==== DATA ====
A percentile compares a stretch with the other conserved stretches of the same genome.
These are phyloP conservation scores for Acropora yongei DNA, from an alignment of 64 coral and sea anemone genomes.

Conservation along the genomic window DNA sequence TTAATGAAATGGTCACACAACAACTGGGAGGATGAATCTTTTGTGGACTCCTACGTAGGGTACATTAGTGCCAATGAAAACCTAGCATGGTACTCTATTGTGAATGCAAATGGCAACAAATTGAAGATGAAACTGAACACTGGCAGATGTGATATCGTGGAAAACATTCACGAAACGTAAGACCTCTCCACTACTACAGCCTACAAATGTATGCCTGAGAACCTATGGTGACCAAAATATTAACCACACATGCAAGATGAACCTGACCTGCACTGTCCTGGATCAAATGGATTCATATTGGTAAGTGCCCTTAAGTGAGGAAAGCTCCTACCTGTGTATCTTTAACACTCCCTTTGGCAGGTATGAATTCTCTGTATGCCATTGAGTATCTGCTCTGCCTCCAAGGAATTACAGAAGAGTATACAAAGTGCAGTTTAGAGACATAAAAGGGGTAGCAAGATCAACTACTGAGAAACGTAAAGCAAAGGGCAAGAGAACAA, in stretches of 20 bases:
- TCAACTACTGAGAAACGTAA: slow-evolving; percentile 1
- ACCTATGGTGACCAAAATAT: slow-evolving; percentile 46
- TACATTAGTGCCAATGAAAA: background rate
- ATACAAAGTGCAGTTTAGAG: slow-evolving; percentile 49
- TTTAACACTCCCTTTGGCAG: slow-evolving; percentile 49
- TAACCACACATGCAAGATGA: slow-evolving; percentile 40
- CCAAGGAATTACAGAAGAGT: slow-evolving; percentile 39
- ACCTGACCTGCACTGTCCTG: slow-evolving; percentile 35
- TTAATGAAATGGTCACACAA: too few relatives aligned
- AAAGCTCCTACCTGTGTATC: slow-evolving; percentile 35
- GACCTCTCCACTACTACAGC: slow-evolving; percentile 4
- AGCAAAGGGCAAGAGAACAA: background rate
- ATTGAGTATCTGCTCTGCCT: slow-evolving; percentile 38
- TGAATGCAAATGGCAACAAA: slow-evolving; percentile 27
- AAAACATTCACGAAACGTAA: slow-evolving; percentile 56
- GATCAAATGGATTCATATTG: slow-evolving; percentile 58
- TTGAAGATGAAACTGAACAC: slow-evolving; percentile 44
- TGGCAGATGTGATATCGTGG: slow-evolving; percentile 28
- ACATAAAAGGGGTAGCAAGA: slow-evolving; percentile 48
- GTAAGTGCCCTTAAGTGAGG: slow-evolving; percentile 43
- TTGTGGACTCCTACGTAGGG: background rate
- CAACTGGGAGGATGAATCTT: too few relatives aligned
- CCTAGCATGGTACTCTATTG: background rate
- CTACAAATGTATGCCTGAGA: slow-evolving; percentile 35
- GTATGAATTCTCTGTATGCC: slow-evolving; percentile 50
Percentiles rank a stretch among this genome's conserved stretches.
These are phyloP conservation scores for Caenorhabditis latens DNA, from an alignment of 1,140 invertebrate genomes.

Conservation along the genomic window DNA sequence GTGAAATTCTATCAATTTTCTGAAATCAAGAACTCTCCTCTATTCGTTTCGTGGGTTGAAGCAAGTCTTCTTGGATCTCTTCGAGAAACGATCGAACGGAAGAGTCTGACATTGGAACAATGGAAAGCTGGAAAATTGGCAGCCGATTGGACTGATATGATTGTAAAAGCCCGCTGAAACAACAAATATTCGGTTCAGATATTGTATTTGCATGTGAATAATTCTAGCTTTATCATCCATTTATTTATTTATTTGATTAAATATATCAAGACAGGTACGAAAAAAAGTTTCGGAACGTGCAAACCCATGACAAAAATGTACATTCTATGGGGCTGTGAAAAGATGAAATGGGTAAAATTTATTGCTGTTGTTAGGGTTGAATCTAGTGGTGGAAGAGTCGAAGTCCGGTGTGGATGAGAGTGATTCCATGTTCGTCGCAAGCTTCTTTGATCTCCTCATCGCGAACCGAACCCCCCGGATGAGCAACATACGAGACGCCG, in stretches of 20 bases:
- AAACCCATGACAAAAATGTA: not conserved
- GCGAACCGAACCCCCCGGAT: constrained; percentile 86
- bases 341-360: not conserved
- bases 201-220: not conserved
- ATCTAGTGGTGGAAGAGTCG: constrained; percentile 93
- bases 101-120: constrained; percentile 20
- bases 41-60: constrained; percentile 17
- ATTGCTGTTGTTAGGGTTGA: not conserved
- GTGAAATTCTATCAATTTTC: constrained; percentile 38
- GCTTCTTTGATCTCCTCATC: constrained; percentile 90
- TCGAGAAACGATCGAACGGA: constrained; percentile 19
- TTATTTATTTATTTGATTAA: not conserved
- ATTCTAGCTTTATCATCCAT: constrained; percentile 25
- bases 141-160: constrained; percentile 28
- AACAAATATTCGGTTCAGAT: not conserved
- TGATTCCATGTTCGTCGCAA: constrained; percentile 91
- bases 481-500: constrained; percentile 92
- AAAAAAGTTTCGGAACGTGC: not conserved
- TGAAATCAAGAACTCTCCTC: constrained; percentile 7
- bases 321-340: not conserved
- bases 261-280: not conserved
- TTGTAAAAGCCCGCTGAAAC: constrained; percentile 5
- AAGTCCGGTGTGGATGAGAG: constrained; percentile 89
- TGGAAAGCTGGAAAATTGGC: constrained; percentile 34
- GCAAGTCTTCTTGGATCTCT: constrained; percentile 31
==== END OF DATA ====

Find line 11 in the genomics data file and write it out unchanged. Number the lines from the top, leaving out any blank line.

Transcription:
- ACCTGACCTGCACTGTCCTG: slow-evolving; percentile 35